I agree we need to look at the potential knock-on effects, but survey showed that on average 75% of car park was empty during the day. Do many people currently park in Hamilton Road and catch the bus into town?

      1. BeckyM

        there’s someone that parks outside my house every day and does just that

  2. Steve Lewis

    The main flaw, apart from the fact that parking at a place of recreation should remain free in my opinion, is that everyone will be paying towards a bus fare whether they wish to actually use a bus or not!

    1. jan

      Hi, I agree that is why there will be no charge for leisure users of the park. The machines will isue a free ticket for up to a specified number of hours .. we are currently consulting about how long that should be. The survey showed that 90% of park users par for less than 2 hours, so would 3 hours free parking be sufficient?

  3. Sarah Seymour

    Thanks for referring to local residents concerns about this expressed online as “hot air”. Really makes you look like the party of the people

    1. jan

      Apologies, not local peoples real and legitimate concerns I was referring to, but the half-truths and misinformation being put about by some. Let’s have a real debate about the issues with the correct information. The resaon I blogged about this was to stimulate debate. Hope you will engage and register your concerns.

  4. David Dickins

    What ever happened to the process of consultation? Its good to see that a labour majority hasn’t gone to your heads. Refering to the local residents opinion as hot air is very foolish. Perhaps you might actually want to listen to what we ‘the people’ have to say? Probably not, but this article will no doubt be used to much effect by your political opponents to show the caring side of labour.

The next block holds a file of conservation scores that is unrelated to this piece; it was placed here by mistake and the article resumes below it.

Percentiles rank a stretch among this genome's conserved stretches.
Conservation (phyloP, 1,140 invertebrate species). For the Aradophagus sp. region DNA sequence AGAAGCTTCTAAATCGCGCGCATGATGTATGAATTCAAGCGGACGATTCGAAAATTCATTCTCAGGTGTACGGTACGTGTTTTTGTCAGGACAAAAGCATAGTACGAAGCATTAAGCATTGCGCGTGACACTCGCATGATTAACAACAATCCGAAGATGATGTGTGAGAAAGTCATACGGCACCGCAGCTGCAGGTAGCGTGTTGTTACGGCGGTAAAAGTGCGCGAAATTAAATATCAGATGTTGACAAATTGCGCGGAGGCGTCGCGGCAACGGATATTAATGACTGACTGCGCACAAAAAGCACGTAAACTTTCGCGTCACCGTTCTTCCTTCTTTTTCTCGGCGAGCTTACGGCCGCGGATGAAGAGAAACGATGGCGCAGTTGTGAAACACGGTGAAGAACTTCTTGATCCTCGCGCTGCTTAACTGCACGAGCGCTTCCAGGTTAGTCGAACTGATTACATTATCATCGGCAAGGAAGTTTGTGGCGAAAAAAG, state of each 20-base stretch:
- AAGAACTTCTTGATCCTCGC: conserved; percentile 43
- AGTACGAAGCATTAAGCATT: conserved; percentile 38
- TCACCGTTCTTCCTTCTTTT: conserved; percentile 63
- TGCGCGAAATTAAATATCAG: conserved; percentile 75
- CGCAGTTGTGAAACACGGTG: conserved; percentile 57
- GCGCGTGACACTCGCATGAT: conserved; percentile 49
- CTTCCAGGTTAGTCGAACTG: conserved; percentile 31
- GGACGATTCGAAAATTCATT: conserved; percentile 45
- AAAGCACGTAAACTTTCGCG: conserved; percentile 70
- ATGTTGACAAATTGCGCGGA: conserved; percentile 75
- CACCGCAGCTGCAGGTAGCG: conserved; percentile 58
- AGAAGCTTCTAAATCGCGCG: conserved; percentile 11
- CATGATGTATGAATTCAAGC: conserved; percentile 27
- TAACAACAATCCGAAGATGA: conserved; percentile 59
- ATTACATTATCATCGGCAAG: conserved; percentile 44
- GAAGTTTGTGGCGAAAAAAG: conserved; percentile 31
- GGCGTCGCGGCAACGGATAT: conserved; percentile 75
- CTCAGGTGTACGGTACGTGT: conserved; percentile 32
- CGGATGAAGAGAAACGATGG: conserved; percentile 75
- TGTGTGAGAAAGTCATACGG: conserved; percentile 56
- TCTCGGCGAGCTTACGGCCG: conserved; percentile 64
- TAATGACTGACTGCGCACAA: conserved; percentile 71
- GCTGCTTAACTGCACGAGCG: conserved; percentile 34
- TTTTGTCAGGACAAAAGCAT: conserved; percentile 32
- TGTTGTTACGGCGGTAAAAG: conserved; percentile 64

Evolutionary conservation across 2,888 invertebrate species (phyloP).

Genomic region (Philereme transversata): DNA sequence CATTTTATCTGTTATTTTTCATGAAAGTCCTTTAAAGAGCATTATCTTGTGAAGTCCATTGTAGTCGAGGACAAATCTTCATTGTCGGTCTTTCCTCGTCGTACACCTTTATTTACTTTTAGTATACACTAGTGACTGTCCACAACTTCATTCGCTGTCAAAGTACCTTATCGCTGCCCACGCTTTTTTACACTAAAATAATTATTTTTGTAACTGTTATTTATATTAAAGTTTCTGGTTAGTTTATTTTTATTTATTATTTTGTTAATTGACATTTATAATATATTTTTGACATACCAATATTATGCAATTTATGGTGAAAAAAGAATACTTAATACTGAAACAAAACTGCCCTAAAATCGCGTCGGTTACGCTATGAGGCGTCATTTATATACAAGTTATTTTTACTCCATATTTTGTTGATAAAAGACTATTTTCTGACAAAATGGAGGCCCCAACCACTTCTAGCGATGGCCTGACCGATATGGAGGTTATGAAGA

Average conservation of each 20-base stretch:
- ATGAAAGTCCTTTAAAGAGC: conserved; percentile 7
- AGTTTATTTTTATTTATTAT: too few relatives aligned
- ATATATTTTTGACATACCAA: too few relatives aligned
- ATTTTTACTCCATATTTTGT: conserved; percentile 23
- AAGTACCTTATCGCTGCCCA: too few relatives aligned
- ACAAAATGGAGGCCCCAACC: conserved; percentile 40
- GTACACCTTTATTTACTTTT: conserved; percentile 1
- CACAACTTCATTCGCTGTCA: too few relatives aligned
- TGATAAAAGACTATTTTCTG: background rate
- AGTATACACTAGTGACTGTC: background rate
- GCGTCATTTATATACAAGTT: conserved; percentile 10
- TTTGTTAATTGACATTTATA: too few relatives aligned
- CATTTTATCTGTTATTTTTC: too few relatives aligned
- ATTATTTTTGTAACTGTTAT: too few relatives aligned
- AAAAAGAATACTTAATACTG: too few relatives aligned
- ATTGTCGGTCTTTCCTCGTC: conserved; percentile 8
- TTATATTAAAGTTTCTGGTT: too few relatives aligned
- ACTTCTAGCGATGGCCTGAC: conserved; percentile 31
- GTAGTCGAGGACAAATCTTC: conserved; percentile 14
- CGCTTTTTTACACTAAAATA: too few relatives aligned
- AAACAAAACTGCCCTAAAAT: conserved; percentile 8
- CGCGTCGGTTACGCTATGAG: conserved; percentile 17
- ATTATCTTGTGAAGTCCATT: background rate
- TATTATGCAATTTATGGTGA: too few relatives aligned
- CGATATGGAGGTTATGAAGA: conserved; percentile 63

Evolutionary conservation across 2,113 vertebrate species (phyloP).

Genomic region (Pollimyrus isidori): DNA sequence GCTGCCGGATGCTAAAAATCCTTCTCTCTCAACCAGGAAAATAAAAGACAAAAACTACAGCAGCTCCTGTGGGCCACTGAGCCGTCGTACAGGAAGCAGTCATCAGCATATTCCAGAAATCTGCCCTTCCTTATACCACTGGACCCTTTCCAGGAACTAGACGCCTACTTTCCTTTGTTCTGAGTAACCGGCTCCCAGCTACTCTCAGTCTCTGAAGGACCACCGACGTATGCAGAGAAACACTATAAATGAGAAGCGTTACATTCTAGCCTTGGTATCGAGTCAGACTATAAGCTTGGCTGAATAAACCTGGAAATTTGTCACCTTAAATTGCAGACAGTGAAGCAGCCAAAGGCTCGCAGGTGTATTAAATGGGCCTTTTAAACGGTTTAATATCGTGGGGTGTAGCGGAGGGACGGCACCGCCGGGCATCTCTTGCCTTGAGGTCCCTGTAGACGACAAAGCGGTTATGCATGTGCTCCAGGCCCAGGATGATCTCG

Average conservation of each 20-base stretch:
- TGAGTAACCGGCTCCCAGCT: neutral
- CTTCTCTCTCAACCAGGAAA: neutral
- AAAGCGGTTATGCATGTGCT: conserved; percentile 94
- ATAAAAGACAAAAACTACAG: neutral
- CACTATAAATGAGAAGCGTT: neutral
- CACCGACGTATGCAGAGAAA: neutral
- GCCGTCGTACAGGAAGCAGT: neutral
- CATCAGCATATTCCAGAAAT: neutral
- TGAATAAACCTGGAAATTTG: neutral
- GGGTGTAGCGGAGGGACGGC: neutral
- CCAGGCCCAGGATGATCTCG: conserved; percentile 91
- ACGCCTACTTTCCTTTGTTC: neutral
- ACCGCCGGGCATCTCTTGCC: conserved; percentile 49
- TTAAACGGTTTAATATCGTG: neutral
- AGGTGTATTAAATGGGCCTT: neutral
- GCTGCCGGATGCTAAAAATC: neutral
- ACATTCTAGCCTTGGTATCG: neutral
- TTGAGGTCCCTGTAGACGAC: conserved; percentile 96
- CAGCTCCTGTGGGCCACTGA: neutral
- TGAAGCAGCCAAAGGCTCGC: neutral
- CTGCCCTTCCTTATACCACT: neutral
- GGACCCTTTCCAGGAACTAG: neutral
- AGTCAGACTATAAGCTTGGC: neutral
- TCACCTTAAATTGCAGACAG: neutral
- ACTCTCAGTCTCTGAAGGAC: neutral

1. jan

      Apologies for my lose language. I was referring to the half-truths and misinformation which is being put about. We want to hear peoples views and engage in reasoned debate, but accusations of just wanting to make money etc is also not helpful.

  5. Pat Dyer

    You’ve only got to look at the effect of charging hospital workers to park onsite to see the effect on local streets that offer free parking. From the hospital to Palmer Park on the Wokingham Road, all the local streets are full of parked cars, many of which are parked on the pavement. Not to mention the many rows of terraced houses in Newtown and behind the Wokingham Road shops. I appreciate that you’re looking for solutions to congested roads but this won’t work. I’m afraid there is no solution that can be found using areas in Park and Redlands wards. And I certainly think there should be much greater assessment of the knock on effects, bearing in mind that possible Residents Parking areas in Redlands will also push those looking for parking into Park ward. Cars are coming towards Park residents streets from all directions.

    1. jan

      Thanks for your comments and sorry to have taken a while to acknowledge them, but I have been away on vacation. I agree that there are no easy solutions, but we are trying to find ways to ease the problems for local residents.